Opinion

Why Posing Nude Isn't "Brave"

Please note: I'm not a social martyr of courage for simply existing happily in my body.

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Photo by Sarah Bahbah

Descriptors of my 5'9" frame include: Tall, brown, fat, soft, and curvy. I love my body. I love the way it moves when I dance, the way it has carried me for 30 years, and the way it changes over time.

Recently, I posed for the iconic photographer (and sweet friend of mine) Sarah Bahbah. She asked if I would be a part of her photo series, Sex and Takeout, a collection of vivid portraits of her chosen subjects, nude and eating the food they love. I’ve never agreed to anything quicker in my life.

On the day of the shoot, Sarah was dipping a giant Auntie Anne's pretzel into just-melted milk chocolate, with Malbec offered on heavy pour. Beyonce played in the background while I stripped down and posed on her pink velvet couch, glass of wine in hand and chocolate pretzel at my lips.

"What is brave about showing up for myself, instead of for the gaze of white or male beauty standards?"

I was so proud and excited about the outcome of the shoot that almost immediately I decided to put the photo on social media. Posting such a revealing and intimate take on who I am as a woman wasn't a point of contention, but instead a chance to celebrate a side of me that isn't always captured. My followers had seen the depths of my mind, so this body shouldn’t have rocked too many boats.

At first, I got the kind of encouragement my followers come through with on a consistent basis. The “Yes girl!” and the “Okay glow!” and the “I see you queen!” Of course, there were trolls who had their say—people with a profile picture of a cat cartoon, zero followers, and zero posts who were letting me know how inappropriate my body was for their internet viewing, and warning me that unfortunately, I would never get a job now.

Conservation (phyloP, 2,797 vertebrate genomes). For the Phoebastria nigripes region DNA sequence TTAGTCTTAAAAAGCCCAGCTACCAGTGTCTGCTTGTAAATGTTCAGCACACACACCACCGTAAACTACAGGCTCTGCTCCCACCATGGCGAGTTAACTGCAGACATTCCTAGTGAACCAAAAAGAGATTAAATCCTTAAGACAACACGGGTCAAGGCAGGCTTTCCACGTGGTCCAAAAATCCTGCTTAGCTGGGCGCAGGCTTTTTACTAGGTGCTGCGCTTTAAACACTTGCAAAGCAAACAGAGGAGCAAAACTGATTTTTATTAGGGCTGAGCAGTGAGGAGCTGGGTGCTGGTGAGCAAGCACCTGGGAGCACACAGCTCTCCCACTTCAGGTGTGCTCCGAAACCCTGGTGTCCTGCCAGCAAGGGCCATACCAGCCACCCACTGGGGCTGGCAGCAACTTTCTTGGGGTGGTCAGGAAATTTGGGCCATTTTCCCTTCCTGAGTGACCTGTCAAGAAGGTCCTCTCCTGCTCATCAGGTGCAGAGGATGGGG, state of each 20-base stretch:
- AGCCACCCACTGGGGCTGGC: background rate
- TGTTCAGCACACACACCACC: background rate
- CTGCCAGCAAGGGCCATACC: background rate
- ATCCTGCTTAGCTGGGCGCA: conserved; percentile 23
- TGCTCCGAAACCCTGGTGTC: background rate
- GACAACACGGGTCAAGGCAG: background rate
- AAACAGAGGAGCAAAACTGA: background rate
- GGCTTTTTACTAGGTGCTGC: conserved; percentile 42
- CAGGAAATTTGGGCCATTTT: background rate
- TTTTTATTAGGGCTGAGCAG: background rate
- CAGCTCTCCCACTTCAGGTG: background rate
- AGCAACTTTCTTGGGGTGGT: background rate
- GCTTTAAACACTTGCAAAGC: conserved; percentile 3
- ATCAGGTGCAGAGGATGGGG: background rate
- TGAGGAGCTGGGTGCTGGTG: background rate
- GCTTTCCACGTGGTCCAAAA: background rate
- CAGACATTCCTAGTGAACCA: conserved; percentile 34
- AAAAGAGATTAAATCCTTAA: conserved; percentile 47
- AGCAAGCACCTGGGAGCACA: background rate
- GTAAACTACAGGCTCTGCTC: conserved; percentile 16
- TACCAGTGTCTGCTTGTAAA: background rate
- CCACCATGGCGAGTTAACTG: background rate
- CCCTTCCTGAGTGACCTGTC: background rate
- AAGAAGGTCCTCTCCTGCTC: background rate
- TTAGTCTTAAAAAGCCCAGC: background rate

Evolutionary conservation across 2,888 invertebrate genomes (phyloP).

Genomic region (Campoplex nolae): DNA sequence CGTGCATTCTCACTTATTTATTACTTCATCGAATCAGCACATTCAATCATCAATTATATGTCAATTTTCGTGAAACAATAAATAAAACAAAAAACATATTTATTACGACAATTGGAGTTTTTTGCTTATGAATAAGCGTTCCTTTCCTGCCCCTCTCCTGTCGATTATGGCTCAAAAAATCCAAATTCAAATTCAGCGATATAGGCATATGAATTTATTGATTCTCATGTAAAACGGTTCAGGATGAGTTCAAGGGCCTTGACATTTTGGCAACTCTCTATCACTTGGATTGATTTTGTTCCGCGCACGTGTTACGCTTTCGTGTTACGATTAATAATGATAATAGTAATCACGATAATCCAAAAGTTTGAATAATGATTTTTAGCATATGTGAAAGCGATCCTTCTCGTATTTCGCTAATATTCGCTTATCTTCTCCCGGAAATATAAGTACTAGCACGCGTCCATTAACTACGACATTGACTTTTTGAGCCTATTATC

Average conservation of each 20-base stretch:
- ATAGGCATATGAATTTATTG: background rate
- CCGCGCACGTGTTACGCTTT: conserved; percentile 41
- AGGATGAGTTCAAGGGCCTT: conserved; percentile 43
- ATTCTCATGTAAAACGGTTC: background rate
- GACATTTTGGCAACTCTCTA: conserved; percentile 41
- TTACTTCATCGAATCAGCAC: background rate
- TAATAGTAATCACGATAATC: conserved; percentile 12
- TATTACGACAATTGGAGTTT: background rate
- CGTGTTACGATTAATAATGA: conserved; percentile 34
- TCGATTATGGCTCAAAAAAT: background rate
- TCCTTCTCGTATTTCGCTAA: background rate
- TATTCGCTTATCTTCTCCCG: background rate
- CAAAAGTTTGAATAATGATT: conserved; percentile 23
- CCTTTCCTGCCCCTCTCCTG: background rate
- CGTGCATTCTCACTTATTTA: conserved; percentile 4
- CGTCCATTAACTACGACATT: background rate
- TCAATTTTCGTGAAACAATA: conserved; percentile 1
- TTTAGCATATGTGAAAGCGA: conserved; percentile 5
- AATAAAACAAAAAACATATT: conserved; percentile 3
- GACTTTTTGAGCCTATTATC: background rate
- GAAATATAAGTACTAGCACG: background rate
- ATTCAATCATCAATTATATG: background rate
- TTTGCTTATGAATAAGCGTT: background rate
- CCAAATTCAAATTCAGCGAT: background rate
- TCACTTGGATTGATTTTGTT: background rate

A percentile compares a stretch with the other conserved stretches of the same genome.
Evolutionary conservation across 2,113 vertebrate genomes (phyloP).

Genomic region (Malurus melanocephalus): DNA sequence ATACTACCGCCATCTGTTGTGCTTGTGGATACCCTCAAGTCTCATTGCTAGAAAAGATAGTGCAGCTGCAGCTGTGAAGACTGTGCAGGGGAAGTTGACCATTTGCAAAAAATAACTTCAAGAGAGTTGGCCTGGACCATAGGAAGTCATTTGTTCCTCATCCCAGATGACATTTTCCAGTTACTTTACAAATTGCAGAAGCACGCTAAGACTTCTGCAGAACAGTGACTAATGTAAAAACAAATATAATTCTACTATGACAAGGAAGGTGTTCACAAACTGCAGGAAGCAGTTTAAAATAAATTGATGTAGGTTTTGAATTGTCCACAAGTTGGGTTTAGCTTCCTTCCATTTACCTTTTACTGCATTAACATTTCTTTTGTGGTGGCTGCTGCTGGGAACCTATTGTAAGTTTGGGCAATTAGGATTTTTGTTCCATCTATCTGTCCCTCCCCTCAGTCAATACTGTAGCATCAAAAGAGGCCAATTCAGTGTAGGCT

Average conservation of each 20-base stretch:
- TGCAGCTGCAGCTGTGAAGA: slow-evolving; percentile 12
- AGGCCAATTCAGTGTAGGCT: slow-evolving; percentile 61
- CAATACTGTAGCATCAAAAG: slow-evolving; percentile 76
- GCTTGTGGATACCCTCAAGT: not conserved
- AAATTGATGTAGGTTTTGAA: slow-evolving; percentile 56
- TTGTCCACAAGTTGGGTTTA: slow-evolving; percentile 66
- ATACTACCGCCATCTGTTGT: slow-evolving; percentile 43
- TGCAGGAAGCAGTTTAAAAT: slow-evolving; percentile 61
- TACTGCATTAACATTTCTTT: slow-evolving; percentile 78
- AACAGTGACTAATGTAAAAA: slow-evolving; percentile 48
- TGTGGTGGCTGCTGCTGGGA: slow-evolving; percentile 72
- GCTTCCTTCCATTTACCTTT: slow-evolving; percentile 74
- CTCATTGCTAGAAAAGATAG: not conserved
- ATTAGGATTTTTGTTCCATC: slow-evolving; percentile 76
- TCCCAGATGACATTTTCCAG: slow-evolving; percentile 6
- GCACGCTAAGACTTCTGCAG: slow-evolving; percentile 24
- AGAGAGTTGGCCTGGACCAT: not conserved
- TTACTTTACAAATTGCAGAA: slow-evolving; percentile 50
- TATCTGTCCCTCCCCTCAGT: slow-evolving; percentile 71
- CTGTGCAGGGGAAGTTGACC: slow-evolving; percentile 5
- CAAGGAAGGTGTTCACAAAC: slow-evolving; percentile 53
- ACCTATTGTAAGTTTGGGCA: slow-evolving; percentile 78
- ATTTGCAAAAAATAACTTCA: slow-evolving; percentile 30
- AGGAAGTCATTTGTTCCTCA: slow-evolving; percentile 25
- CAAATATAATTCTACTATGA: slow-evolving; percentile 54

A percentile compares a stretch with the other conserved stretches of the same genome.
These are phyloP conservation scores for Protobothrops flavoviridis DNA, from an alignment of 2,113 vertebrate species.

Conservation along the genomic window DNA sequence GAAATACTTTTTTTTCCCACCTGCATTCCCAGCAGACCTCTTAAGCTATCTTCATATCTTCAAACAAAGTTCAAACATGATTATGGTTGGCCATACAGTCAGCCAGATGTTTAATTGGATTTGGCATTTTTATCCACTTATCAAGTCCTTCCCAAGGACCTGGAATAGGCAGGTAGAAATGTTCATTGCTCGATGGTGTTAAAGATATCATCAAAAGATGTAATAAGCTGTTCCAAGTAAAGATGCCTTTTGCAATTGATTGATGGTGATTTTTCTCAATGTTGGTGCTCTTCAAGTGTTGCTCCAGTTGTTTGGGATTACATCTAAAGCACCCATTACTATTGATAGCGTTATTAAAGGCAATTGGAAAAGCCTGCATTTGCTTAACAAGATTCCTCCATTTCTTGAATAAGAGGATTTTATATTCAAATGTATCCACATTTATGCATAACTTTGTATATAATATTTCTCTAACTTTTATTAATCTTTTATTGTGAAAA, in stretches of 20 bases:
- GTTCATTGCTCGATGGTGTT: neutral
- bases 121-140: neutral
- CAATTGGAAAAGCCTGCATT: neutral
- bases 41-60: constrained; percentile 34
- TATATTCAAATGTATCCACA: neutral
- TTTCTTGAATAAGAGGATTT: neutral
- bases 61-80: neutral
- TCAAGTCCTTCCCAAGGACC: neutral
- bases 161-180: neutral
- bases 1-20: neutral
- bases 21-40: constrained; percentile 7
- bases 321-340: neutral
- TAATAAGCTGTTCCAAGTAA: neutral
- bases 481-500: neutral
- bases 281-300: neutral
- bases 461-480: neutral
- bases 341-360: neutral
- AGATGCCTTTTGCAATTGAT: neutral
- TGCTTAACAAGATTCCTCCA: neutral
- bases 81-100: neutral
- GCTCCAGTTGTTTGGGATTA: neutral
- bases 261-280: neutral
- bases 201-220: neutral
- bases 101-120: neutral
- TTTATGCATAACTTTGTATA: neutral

But then there was something else I noticed. I was getting dozens of comments with the best of intentions under the guise of encouragement, but they missed the mark—quite a bit. Comment after comment told me how brave I was for posting nude photos of myself. I was confused, and a little offended.

What is brave about my existing happily in my body? What is brave about showing up for my love of self, instead of for the gaze of white or male beauty standards? What is brave about being seen? Being visible?

I began to question whether the same statements would have been made if I was a size 4? Not often do I see thin bodies being hailed as social martyrs of courage and bravery for posing nude and showing skin.

Telling me that I’m “brave” for simply existing just as I am was a thinly-veiled projection of how people actually feel about a body that looks like mine. You’re what I understand as a body that is not enough, they think to themselves, but you push through with bravery and post that not-enough body anyway.


I often have to have the conversation with people explaining that intent does not erase impact. This lesson applies to the ways in which we project and articulate our feelings about other bodies.

While I believe that every single person who told me I was brave had the intention to offer those words as a compliment, I couldn't shake the stark difference in how my body was being perceived and projected upon as opposed to the nude bodies of others.

I recently shared this experience at a storytelling event, where several people admitted their own frustrations with being called brave simply for existing: a dancer with a cleft lip, a model with a prosthetic leg, a mother who fought and beat cancer. Each of them relayed to me with furrowed brows that people were constantly calling them “brave,” as though they had a choice to push through the things they were experiencing—the parts of them that just are.

And I'm not the first to have this conversation. This frustration with our existence being heralded as brave has been voiced by various communities from those with chronic illness, to the trans community, to those who have disabilities.

Consider who you are calling brave and what that statement means not just for your own understanding of how someone may be existing in the world, but what your words might signal for them.

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